We are sad to report the loss of another pivotal Big Star figure: Ice Water drummer and Ardent Records promoter Steve Rhea.
From Studio Manager Jody Stephens:
Our very good friend, Steve Rhea, passed away today. He was an integral part of Ardent’s history. Steve was introduced to John Fry and Ardent Studios in the late 60s and by the early 70s he had become a part of the creative evolution of what was to become Big Star. He played with Chris Bell in The Jinx and then Ice Water, a late night studio project which involved Andy Hummel. Steve had been playing drums on the projects with Chris and Andy and his return to college in Texas left an opening for a drummer Jody Stephens. Upon graduation, Steve returned to Memphis and Ardent, this time enlisted by John Fry to promote Ardent Records’ releases. His projects included Big Star’s #1 Record and Radio City.
Our thoughts and prayers go out to his family. We will miss him.
Steve Rhea, a key figure in the history of legendary Memphis rock group Big Star has died.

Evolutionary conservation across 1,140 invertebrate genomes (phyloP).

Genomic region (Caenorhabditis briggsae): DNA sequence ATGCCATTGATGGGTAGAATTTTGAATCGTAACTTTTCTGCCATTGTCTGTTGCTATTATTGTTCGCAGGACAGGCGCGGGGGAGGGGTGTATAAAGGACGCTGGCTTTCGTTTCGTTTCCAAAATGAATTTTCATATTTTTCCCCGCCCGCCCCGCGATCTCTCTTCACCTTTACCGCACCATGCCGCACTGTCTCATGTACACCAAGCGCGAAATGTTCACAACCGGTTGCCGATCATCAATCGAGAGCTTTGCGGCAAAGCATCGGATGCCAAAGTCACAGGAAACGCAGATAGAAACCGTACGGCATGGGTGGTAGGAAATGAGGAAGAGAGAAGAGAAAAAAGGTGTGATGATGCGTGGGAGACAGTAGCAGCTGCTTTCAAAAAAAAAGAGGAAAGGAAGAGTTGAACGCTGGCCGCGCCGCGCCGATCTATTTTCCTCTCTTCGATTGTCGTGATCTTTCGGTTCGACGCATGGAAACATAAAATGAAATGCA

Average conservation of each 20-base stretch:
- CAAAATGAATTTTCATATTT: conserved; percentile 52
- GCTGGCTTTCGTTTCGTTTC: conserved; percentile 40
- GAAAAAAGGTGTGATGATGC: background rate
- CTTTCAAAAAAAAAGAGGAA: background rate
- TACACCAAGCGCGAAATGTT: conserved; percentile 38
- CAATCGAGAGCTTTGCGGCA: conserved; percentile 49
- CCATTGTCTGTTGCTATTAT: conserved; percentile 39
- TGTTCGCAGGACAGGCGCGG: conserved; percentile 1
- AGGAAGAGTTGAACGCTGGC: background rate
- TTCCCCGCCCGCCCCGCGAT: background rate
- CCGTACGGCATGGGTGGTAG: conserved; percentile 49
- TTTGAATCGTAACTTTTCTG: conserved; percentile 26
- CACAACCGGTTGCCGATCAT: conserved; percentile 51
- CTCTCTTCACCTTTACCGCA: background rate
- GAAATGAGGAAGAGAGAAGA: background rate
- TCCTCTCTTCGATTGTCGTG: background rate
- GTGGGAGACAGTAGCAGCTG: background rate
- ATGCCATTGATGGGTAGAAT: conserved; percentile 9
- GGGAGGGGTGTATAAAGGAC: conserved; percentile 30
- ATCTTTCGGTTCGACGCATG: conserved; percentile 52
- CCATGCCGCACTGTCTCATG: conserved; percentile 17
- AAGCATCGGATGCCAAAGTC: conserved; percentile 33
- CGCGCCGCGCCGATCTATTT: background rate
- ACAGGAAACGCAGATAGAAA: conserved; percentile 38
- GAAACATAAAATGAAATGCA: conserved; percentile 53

Rhea, a drummer in Big Star precursor bands the Jynx, Rock City and Icewater, as well as an Ardent Records staffer, died on Wednesday morning at his home. The 62-year-old Rhea, who became a successful banker and financial planner, had been diagnosed with cancer last year.
“Steve’s playing just struck me pretty powerfully,” said Big Star drummer Jody Stephens, who took over for Rhea behind the kit in 1971.
“From my perspective, he was such an integral part of Big Star’s evolution,” said Stephens. “And yet, he was somebody fun and very laid back, always great to work with.”
Rhea’s death is another blow for fans of Big Star, which has lost band members Alex Chilton and Andy Hummel, group producer Jim Dickinson, and various other associates, including photographer/logo designer Carole Manning and songwriter Tommy Hoehn, over the past three years. The period has also seen a renewed international interest in the group’s history, thanks to a Grammy winning box set Keep An Eye on the Sky, and documentary film, “Nothing Can Hurt Me.”
A pivotal player in the early Ardent studio scene of the late 1960′s and early 1970s, Rhea was a gifted musician and occasional songwriter. He joined future Big Star founder Chris Bell in the high school garage band the Jynx, before following — along with bassist Hummel — in subsequent outfits like Rock City and Icewater.